Thomas Michael Fortel
is a longtime yoga practitioner/teacher, influenced by the Iyengar, Ashtanga, and Anusara styles of Hatha yoga, and drawing from his devotional experience in Bhakti yoga. He travels widely, sharing his love for yoga.
“Dharana and drishti are Sanskrit words that indicate a process of development in our ability for a depth of mental focus and concentration,” says Thomas Fortel. “It could be said that asana (physical postures) and pranayama (breath) are a foundation of yoga practice for the gradual healing of the mental, physical, and emotional bodies. Drishti is a yogic gazing technique that develops concentration; gazing outwardly and at the same time, the attention turns deep within.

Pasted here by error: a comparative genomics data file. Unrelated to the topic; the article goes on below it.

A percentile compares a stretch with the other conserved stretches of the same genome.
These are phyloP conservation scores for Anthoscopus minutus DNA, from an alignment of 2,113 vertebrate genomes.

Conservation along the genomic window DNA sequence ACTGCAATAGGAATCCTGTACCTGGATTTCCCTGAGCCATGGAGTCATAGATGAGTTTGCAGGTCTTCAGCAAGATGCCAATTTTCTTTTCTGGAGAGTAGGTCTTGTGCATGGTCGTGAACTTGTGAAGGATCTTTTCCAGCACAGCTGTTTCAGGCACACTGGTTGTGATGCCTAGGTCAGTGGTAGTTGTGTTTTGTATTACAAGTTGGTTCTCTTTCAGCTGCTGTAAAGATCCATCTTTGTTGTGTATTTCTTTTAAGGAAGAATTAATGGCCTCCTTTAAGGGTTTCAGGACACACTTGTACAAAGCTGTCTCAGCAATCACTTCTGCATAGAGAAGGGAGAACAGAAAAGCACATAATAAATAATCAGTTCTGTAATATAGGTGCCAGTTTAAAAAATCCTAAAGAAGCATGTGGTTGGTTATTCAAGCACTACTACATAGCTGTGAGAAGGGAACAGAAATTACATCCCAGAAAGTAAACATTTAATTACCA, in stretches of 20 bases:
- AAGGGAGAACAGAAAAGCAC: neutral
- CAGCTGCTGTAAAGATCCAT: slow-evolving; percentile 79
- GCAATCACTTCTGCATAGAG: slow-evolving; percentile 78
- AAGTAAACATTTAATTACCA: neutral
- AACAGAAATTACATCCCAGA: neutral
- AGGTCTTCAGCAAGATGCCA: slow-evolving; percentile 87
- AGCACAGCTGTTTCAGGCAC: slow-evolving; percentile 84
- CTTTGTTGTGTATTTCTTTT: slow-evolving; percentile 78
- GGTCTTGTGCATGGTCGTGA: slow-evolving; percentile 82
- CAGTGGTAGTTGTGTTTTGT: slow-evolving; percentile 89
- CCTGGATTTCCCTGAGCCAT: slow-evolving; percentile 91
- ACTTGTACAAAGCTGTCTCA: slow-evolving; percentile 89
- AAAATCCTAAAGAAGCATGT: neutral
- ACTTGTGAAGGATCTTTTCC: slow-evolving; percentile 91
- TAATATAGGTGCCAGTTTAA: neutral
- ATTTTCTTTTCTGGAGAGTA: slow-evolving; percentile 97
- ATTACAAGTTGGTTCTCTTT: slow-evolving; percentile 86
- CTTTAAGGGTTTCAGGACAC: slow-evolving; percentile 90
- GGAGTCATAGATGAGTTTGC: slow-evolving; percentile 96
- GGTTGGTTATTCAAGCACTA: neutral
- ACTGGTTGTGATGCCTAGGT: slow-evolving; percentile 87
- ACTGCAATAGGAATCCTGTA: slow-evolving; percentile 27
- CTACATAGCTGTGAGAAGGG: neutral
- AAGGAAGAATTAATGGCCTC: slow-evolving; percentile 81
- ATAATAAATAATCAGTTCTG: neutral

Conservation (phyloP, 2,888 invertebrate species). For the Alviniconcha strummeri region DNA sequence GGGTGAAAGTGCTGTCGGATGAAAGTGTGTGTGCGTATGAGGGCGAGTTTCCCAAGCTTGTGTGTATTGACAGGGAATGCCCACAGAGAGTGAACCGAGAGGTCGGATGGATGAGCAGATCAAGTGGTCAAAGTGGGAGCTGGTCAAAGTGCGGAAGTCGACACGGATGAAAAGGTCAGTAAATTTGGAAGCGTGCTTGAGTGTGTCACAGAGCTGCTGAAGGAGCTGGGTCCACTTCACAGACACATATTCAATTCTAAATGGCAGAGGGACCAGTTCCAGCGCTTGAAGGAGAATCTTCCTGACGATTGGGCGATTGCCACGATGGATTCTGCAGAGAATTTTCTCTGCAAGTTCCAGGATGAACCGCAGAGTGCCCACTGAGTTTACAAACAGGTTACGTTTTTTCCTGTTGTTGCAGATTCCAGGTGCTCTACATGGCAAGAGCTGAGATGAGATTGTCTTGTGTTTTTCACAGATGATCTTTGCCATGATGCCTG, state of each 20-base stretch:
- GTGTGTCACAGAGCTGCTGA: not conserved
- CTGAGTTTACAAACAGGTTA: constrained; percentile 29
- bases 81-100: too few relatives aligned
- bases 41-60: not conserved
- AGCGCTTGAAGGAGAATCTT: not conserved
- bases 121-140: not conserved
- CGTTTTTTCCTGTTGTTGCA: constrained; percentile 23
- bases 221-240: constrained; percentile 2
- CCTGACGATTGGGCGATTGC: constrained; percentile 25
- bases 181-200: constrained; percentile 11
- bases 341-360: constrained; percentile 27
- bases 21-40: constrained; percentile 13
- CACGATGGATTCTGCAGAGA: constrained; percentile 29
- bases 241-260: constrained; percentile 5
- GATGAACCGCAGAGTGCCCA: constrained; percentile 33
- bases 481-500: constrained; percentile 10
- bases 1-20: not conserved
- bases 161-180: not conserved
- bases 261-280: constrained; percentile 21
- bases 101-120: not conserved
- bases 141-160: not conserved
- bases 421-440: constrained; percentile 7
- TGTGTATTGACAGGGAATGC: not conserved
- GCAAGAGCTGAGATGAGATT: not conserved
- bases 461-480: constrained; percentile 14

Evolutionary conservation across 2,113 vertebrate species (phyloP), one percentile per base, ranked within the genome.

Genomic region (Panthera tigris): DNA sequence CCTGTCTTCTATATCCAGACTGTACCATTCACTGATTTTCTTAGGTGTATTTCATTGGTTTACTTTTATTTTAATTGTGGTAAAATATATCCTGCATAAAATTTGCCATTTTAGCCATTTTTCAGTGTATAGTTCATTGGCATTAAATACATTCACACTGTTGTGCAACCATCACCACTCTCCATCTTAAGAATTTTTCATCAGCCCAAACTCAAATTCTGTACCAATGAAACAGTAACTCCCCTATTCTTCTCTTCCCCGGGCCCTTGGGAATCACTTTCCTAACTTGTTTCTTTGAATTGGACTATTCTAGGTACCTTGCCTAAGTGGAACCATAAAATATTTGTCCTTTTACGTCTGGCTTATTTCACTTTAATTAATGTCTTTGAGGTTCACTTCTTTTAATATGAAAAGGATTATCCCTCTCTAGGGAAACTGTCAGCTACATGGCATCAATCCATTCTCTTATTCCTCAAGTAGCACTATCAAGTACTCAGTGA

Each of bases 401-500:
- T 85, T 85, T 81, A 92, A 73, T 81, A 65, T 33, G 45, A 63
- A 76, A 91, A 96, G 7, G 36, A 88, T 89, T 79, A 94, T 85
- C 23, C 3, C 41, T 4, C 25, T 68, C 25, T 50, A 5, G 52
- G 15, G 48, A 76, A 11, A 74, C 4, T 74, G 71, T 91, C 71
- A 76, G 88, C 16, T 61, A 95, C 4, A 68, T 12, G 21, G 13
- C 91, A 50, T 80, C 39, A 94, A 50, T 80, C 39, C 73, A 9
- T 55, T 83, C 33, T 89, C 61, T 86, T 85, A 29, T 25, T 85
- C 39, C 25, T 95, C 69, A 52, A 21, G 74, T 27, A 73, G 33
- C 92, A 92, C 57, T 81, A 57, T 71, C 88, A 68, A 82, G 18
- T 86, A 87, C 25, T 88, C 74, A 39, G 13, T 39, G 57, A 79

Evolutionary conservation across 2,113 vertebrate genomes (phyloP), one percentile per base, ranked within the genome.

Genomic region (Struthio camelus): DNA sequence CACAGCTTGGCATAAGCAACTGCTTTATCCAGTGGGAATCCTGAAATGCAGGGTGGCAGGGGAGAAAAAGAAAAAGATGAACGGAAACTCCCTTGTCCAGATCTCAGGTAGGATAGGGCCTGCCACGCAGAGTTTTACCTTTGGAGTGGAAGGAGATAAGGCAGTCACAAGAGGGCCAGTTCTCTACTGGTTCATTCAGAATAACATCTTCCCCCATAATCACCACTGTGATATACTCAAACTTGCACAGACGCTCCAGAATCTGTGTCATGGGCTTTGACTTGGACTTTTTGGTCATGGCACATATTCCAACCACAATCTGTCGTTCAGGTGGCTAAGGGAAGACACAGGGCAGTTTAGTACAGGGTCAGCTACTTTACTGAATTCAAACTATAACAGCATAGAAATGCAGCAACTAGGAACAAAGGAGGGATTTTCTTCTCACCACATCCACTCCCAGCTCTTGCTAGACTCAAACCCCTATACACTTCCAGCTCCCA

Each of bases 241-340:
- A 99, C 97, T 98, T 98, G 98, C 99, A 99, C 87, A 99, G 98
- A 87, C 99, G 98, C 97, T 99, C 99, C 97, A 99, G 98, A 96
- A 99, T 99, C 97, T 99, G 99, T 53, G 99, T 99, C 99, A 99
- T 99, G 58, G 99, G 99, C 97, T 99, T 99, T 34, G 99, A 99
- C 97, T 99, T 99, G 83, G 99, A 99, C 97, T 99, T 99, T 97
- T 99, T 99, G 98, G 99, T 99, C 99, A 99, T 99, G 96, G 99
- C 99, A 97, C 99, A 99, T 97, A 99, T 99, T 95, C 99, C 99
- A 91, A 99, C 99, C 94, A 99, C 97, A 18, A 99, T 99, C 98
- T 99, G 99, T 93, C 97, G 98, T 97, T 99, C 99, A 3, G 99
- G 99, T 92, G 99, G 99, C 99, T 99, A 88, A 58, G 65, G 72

When most people hear the word yoga, they immediately think of stretching the body. While lengthening the muscular system is an aspect of yoga practice, it is a small part of what yoga is about. The ancient yogis developed the practice as a purifying agent to cleanse the nadis (energy channels) and chakras (energy centers) in preparation for the body to receive and hold the light of divine consciousness. To be a ready vessel for this powerful light, it was taught, one must be purified.